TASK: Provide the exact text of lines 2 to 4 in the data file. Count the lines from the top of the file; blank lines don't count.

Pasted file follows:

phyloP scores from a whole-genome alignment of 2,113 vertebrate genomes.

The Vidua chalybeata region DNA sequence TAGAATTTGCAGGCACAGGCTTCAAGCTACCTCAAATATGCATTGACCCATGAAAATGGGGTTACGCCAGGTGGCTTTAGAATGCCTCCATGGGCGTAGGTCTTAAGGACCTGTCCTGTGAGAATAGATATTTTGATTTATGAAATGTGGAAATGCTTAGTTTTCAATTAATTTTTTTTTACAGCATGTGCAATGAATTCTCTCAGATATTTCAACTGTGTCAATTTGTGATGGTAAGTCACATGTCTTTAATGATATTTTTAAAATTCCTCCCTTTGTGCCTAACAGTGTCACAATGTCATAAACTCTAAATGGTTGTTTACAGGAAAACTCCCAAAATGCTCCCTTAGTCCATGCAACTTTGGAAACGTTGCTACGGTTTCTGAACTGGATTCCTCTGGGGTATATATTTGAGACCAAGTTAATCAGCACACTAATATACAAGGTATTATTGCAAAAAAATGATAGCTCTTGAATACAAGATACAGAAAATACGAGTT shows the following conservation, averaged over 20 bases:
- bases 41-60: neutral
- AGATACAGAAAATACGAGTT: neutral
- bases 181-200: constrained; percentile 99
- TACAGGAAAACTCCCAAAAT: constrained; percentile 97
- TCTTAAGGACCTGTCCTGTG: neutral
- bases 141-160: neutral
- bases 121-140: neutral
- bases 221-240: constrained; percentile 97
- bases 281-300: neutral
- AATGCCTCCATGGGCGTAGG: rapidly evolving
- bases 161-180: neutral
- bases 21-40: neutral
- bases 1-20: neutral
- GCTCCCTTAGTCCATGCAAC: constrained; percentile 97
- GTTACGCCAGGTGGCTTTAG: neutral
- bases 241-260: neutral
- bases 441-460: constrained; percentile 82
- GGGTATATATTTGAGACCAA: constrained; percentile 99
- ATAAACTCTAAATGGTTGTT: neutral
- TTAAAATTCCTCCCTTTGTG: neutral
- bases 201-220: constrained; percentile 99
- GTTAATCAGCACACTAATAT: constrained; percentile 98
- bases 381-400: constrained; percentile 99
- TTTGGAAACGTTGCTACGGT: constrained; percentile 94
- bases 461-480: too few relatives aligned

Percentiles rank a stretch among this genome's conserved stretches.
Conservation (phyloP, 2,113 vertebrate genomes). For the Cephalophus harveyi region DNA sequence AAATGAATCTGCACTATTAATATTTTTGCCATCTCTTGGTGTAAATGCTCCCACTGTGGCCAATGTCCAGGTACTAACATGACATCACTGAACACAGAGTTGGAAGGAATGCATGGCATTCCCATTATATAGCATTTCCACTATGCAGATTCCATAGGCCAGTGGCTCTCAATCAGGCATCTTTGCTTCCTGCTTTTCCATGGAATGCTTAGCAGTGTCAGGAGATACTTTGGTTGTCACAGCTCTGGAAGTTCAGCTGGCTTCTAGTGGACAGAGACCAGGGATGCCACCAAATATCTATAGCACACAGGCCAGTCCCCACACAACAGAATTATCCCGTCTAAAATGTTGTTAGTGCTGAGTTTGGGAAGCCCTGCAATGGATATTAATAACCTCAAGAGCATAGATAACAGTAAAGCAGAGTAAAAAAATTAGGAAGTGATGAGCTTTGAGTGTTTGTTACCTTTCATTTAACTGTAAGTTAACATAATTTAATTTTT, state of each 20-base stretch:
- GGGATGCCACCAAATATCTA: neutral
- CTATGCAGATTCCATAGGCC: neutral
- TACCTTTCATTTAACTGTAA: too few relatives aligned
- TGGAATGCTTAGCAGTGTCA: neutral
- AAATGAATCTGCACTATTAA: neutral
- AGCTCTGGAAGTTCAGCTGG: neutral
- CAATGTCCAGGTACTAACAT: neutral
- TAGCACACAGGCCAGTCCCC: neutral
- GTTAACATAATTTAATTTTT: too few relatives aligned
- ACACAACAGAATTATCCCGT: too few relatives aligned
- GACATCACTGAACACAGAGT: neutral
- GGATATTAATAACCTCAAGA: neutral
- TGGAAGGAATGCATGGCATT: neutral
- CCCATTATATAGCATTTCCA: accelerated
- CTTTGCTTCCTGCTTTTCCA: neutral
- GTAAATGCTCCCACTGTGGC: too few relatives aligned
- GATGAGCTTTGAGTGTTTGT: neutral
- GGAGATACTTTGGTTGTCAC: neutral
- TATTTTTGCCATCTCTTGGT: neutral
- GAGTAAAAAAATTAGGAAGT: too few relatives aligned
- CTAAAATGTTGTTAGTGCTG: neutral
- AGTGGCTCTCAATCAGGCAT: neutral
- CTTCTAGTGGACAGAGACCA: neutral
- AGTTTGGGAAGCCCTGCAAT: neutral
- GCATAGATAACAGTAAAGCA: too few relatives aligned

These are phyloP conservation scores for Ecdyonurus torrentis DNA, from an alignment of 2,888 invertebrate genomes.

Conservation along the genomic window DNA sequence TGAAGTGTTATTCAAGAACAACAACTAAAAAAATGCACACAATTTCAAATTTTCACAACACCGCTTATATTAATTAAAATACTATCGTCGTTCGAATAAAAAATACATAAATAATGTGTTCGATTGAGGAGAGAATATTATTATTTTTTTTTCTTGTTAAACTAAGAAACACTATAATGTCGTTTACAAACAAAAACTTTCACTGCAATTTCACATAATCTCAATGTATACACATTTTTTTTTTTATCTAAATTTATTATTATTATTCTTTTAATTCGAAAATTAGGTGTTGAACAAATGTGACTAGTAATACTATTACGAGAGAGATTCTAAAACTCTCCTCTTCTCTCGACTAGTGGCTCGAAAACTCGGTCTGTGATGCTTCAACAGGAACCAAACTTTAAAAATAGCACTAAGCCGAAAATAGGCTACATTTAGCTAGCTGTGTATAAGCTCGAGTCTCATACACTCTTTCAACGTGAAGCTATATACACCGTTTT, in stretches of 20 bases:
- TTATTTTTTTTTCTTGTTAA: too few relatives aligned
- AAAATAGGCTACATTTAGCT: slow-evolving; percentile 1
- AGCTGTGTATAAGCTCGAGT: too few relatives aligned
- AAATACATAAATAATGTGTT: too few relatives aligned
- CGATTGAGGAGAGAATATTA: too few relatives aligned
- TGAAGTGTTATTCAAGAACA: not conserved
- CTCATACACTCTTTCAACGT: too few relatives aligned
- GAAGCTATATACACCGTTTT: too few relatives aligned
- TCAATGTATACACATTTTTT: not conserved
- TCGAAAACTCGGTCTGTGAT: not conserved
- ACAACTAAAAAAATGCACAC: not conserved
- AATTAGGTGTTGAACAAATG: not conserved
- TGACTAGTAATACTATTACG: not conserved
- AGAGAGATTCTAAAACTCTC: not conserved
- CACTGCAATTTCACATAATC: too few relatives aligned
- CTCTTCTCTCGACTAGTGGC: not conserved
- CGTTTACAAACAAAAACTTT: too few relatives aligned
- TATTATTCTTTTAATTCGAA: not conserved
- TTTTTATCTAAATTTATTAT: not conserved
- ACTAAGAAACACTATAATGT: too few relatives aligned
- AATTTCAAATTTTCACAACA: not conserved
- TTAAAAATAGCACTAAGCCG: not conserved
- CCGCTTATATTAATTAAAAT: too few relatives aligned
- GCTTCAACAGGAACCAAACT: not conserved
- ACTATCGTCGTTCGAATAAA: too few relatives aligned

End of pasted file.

The Vidua chalybeata region DNA sequence TAGAATTTGCAGGCACAGGCTTCAAGCTACCTCAAATATGCATTGACCCATGAAAATGGGGTTACGCCAGGTGGCTTTAGAATGCCTCCATGGGCGTAGGTCTTAAGGACCTGTCCTGTGAGAATAGATATTTTGATTTATGAAATGTGGAAATGCTTAGTTTTCAATTAATTTTTTTTTACAGCATGTGCAATGAATTCTCTCAGATATTTCAACTGTGTCAATTTGTGATGGTAAGTCACATGTCTTTAATGATATTTTTAAAATTCCTCCCTTTGTGCCTAACAGTGTCACAATGTCATAAACTCTAAATGGTTGTTTACAGGAAAACTCCCAAAATGCTCCCTTAGTCCATGCAACTTTGGAAACGTTGCTACGGTTTCTGAACTGGATTCCTCTGGGGTATATATTTGAGACCAAGTTAATCAGCACACTAATATACAAGGTATTATTGCAAAAAAATGATAGCTCTTGAATACAAGATACAGAAAATACGAGTT shows the following conservation, averaged over 20 bases:
- bases 41-60: neutral
- AGATACAGAAAATACGAGTT: neutral